I will say, however, that it was basically the WORST hangover of my life, and I treated it as such – nothing stronger than a couple bottles of Guinness save for one very dilute Irish coffee at the ballpark, nothing wilder or spicier than a plain hamburger on the rooftop or a bowl of oatmeal at breakfast or cold fried chicken after the game. (I didn’t eat one bit of solid food on the 26th, but I can put away the Pedialyte and Gatorade like a CHAMP.) And I had to keep the shouting to a bare minimum – in a state like that, every decibel is precious and has to be saved for the most vital moment, like that defensive surge in the final moments that led to the Pain Train liberating the football and Cal eking out a bare victory over Al-Qaeda University. Actually, I suppose I would reluctantly root for the ‘Canes over Al-Qaeda…but I would pray like hell that they didn’t cover. EIther way, there’s nothing like seeing a bunch of Miami fans trying to chant that Cal didn’t cover and telling them “Congratulations, you’re officially the Miami Commodores.”

I’m not sanguine about our bowl, obviously.

Christmas? Oh, that went very well. I got a lot of nifty little things (especially the $illy coffee siphon, which is a brewing mechanism for engineers and smart-asses if ever there was one) and will finish with a whole stack of books and DVDs that have long needed reading/viewing. And before you mock me, I will point out that the wife has had the Wii on her Amazon wish list since the summer and when I found one available for ready money, I took the opportunity. She has controller #1, in case you doubt whose it is. (And in case you think “oh right, he got HER a WII, suuure,” I also got her another little something that came in a box in a fetching shade, so I did my husbandly duty and don’t you forget it.)

I did however get myself NCAA Football 09. I’m not made of stone.

I also got a High School Musical night-light in the White Elephant swap, but managed to unload it in trade for a teapot. Not a particularly fetching teapot, I must say, but there’s another swap next year…

Ghost of Christmas Past, part 3 of n

In a lot of ways, Christmas 1994 was the high-water mark of my grad school career. I hadn’t gotten any grades yet, so there was no real sense that I might be doing quite badly. My then-girlfriend was off to California for Christmas with her family, so I didn’t have that hanging over me. As the semester wound down, there was a whole social ramble to contend with, and when it ended, I went home with a big leather coat, a goatee, and the air and aspect of the big-alligator alum returning to the old patch.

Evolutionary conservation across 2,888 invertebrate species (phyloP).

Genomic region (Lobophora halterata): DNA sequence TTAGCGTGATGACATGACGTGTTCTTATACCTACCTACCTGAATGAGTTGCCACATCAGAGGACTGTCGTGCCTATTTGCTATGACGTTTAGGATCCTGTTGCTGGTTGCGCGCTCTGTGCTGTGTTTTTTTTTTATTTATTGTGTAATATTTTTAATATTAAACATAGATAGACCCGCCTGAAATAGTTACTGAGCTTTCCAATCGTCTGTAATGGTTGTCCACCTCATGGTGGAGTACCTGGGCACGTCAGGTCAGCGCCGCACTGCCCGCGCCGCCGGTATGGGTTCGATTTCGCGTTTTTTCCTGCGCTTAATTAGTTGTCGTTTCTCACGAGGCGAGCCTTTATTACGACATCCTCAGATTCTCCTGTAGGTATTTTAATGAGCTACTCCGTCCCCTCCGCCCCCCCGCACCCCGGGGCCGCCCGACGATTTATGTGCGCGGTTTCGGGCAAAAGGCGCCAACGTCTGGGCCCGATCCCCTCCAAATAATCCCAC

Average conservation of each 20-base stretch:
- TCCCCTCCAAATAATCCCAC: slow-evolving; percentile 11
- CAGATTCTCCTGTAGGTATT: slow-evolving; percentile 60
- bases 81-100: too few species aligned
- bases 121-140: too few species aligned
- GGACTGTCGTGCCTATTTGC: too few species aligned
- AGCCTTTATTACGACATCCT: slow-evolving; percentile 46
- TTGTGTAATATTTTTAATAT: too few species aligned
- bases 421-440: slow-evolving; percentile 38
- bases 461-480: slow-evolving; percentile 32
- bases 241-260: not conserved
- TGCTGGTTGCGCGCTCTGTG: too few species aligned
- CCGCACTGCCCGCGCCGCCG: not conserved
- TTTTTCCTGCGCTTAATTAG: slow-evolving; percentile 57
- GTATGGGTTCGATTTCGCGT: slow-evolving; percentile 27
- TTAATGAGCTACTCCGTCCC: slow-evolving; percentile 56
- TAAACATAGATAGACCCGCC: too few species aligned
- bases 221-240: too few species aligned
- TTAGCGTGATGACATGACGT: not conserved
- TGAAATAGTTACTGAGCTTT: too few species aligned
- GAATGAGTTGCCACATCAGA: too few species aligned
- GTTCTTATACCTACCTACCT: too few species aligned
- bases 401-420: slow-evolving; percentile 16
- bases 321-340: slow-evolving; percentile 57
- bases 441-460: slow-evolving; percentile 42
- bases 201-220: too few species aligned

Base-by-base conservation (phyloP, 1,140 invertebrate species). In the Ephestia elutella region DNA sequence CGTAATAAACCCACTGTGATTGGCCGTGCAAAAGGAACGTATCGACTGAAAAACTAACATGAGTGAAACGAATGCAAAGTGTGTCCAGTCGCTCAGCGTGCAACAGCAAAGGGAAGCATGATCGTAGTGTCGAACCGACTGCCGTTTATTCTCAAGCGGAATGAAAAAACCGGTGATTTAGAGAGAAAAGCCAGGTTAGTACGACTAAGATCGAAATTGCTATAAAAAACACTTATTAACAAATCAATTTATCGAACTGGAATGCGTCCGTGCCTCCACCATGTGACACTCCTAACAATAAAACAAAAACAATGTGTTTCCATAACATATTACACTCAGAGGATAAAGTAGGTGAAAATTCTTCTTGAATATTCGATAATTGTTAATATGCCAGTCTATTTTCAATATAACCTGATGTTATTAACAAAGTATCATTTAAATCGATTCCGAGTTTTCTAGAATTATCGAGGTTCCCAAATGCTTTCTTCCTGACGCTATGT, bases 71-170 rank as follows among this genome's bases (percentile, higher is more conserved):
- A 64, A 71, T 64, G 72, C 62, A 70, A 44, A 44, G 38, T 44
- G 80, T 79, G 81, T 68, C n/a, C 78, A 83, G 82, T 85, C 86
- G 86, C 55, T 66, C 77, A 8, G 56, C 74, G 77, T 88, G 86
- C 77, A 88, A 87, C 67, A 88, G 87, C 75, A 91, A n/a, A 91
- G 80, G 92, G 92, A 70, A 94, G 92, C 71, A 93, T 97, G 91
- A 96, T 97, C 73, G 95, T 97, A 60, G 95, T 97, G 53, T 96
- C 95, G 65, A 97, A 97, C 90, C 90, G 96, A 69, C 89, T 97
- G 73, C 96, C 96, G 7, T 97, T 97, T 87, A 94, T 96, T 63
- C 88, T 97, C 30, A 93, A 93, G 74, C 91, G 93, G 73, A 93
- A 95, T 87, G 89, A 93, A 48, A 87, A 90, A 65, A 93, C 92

What really stands out, though, is the crew. I hadn’t had “my gang” in five years – certainly there was nothing of the sort on offer in college, and my team graduated a year ahead of me in high school for the most part. But within a couple of months, our oversized class of first-years had somehow becomes known as “the Herd.” Which was a subset of the larger “Family” of grad students in PSCI (for “Family” think “Manson” or maybe “Gambino”). We did things together, had signature features (Red Dog…I actually drank Red Dog. It isn’t a crime exactly, you can’t go to jail for it, but it’s kind of a disgrace, almost as bad as being vice president), had a reputation as the Oakland Raiders of Vanderbilt Graduate School, won the C-league intramural softball title. Our women got dated and our men got fleeced (trust the sucker from down South to admit having $70 in his pocket when everybody else was mysteriously broke in line for beer at the Mapco). We dressed up to go drink at the Oak Bar and went bowling at midnight and howled drunkenly for the GRINCH and slumped in hung over as one.

So when I swaggered home, in my Maynard G. Krebs starter-kit goatee and my huge overstuffed leather coat (which another grad student christened “the Elk”), it was with a confidence and sense of belonging I hadn’t had in years, and it made it all the better to link up with my old crew again back home. Especially now that we could all drink, which meant that horrifyingly bad Garcia Y Vega cigars ($3 for four!) on the concourse at Bulls games were followed by beers at the Garages and vigorous debates over SLIP vs PPP and whether it was worth paying extra to have other than a terminal connection to the Internet.

Oh yeah…I had Internet access for the first time. And it was so amazing that I actually drove back to Nashville during Christmas break to check my email. It was, as it turns out, a life-transforming experience.